My wife suffers from the heat even more than I do as she bravely sits beneath the porch fan, her feet bathed in a basin of cool water. She was not raised to this climate but a childhood spent in blizzard country, where they say forty below keeps the riff-raff out, has produced a person not easily intimated by simple weather. In spite of her complaints she manages to keep as busy as a farm wife, sitting with her notebook of endless lists of things to be done, adding and subtracting activities as industriously as the fabled ant. She asks me questions or reminds me of this or that and I find myself slowly peeling my gaze away from the ginger plant and asking, “what?” all too often. A distant, vaguely Asian voice in my head prompts me: focus, grasshopper.

When we came back from Destin in the Florida panhandle, we had resolved go to back in June next year. It was not so much the heat as the swarming jellyfish that kept us mostly out of the ocean that prompted this discussion. I recall from my childhood that jellyfish were an August phenomena, and the chair attendants are too young to remember when they didn’t come in mid-July. As I sit at home and thoughtlessly scratch at the sun burn itch under my shirt I have to wonder if perhaps July is not the perfect time to go, ideal for collapsing into a canvas chair and becoming just another bit of flotsam slowly baking on the beach. I was fairly active in Miami, venturing into the bug-cursed Everglades of August, shopping Little Havana for cigars and wandering for several sun-delirious hours along Ocean and Collins Avenues in South Beach. Still, I spent an awful lot of time at the Biltmore Hotel beside its enormous pool, wagging my empty mohito glass at the strolling waiters as the hovering pool boys brought glistening cups of ice water.

Now those trips are behind us and I must somehow catch up at work and at home even as the temperatures consistently climb into the nineties. Today is a relief as a large front has passed, stirring up storms all night and leaving a breeze from the north behind it. The wind cools a bit as it passes over Lake Pontchartrain, and between that change of weather, the clouds and the fan the porch seems positively pleasant. It won’t last. In a day or two, August will roll back in and over us as it always does.

I was talking to a neighbor yesterday and they said something that reminded me of the line I mentioned above from North Dakota: forty below keeps the riff-raff out. We spoke of the weather and he said that if it weren’t for the heat and the humidity, everyone would want to live here. I haven’t heard that one in a while, but it holds a world of truth: the idea that New Orleans is worth the suffering of summer and the subtle dread of the start of the real hurricane season. While the rest of the world trudges across sun-backed acres of shimmering shopping mall blacktop to escape into the A/C, we chose instead to wander art galleries on White Linen and Dirty Linen night, to taste new drinks at Tales of the Cocktail and listen to hot music at Satchmo Fest. It sounds stupid as I say it in my head but I can’t resist: even in the swelter of August New Orleans is cool, cool in every way the word has been used since the first hipster spoke it as a way of being and not a temperature.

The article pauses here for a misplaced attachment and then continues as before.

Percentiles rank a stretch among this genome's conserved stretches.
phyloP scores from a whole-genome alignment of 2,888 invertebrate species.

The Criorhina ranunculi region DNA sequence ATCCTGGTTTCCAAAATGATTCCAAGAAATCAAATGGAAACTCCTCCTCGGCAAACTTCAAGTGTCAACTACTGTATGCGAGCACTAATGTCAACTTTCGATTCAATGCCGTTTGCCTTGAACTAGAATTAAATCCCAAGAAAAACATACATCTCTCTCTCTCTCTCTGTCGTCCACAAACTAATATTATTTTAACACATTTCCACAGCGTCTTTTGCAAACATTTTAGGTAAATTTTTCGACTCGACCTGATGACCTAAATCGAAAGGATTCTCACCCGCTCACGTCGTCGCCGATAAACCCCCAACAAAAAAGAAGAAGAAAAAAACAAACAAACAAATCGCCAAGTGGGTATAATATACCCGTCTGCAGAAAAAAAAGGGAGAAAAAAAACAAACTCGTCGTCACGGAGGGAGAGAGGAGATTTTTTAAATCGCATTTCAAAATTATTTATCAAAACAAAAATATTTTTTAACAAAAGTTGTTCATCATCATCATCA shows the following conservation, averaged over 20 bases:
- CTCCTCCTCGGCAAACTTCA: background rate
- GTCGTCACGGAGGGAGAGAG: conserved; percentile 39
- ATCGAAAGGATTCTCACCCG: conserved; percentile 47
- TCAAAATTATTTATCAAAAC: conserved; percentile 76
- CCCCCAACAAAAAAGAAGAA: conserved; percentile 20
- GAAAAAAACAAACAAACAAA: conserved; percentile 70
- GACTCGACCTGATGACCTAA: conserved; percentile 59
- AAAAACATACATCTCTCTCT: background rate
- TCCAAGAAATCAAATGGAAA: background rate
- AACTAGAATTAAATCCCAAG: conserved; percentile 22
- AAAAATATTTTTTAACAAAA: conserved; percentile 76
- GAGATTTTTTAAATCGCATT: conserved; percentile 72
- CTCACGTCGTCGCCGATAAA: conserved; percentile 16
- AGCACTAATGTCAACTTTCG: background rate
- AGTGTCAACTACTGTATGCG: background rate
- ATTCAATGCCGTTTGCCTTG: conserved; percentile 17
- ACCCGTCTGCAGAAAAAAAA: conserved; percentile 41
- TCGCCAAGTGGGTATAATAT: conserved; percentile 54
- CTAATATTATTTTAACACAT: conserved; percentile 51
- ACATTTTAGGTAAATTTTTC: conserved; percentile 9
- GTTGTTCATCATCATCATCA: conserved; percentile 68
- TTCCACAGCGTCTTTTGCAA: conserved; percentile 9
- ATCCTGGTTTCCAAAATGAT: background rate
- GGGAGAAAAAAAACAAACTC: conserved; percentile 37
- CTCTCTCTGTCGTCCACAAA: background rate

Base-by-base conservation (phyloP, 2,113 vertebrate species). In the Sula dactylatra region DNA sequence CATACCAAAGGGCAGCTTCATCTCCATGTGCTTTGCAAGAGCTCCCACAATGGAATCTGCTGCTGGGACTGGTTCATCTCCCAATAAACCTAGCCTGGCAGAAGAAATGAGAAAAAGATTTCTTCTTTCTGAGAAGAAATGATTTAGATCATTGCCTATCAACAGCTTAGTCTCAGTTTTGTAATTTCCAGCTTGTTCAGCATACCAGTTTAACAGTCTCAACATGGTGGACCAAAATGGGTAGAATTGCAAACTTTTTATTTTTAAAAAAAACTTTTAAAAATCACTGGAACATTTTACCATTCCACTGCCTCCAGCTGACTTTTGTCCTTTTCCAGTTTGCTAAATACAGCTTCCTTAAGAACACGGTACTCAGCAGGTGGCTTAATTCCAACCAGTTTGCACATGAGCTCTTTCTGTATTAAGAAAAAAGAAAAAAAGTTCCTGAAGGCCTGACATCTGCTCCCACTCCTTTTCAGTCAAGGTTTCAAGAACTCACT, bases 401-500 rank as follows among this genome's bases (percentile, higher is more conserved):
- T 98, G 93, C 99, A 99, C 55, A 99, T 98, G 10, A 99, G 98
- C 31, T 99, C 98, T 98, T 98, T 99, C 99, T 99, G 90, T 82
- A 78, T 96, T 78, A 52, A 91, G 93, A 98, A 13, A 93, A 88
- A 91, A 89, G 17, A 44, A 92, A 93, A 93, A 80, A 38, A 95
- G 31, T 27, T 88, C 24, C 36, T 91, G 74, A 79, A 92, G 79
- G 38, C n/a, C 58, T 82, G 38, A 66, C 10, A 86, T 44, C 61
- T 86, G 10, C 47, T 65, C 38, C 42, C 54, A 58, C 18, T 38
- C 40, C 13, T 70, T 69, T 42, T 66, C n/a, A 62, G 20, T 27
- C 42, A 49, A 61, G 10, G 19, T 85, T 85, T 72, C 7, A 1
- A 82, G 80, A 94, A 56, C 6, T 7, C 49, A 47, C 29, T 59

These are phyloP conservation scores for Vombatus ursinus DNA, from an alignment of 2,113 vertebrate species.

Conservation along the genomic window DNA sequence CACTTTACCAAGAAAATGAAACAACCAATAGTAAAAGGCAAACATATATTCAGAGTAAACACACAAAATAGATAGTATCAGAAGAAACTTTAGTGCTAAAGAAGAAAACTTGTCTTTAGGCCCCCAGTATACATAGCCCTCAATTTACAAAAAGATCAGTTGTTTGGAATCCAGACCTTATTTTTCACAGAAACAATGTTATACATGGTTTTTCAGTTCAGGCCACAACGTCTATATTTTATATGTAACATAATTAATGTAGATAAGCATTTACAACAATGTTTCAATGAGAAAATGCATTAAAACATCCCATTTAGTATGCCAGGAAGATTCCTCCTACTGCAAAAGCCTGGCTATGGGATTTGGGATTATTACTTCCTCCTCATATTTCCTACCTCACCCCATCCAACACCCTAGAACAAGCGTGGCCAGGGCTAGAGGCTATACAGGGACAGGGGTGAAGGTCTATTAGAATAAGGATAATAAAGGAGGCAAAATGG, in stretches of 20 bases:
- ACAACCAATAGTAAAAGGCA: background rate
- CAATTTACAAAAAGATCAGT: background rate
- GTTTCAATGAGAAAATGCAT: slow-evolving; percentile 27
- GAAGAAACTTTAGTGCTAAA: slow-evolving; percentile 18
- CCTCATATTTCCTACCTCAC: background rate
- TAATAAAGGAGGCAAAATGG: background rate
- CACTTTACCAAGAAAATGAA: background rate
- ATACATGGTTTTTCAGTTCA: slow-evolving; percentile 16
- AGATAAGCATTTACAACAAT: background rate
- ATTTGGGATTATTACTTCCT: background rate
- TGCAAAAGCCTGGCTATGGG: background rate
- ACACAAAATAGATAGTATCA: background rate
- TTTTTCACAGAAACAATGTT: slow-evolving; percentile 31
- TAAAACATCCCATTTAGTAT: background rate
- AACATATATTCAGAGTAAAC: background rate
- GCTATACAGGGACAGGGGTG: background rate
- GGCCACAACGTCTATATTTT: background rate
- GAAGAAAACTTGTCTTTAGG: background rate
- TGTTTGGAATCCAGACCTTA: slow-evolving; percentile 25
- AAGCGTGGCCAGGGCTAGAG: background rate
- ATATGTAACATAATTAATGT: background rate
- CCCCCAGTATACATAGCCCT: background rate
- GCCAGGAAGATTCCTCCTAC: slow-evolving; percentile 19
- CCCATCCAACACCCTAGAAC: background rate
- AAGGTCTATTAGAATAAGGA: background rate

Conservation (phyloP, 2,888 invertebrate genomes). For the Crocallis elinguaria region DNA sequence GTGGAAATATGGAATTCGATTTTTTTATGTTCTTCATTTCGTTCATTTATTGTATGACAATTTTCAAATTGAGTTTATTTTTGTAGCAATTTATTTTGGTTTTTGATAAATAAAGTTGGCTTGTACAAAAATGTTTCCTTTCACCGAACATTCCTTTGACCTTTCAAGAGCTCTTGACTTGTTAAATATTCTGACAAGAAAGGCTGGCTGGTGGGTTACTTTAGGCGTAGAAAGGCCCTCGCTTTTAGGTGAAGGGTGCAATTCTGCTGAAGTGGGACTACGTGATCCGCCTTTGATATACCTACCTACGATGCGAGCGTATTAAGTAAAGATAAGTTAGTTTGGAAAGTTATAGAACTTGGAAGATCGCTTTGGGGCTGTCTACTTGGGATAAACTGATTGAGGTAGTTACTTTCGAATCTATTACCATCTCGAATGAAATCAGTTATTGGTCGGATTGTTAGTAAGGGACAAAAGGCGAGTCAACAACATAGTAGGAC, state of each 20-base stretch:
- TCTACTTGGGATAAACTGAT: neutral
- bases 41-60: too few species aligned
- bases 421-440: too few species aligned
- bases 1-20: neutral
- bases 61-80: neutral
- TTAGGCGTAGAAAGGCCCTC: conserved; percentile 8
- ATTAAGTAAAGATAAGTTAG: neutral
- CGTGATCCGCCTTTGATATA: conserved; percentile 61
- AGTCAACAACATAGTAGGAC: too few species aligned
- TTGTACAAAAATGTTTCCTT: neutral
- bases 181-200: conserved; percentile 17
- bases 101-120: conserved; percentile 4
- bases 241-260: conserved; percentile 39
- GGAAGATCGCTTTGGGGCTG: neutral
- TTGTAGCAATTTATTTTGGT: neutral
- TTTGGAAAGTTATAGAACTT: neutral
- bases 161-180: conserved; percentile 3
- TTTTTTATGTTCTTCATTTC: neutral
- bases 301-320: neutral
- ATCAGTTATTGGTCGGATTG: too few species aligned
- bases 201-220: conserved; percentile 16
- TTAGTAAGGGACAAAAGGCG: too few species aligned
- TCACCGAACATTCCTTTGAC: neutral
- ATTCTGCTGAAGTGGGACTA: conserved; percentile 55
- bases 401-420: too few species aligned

These may be the dog days, but you’re as likely to find us out baying at the moon as curled up beneath the porch fan. If you love New Orleans, you’ll tolerate the weather and even drag yourself out into it. (My wife tolerates it because she loves me, an even more mysterious phenomena). For us it is not just a matter of coping, but also of learning to live through the swelter. I lamented long ago that we’d forgotten how, but the longer I’m home the less I think so. You’ll have to excuse me now but lunch hour is over and I need to crawl back into the air conditioning of my office. But first I need to check and make sure there are limes. A mohito is sounding very good right now and, in the absence of pool boys, come five o’clock I will need to be ready. If you pass by later you may not see us behind all the plants, but we’ll be on the porch. Stop by and join us under the fan at the coolest place on Toulouse Street.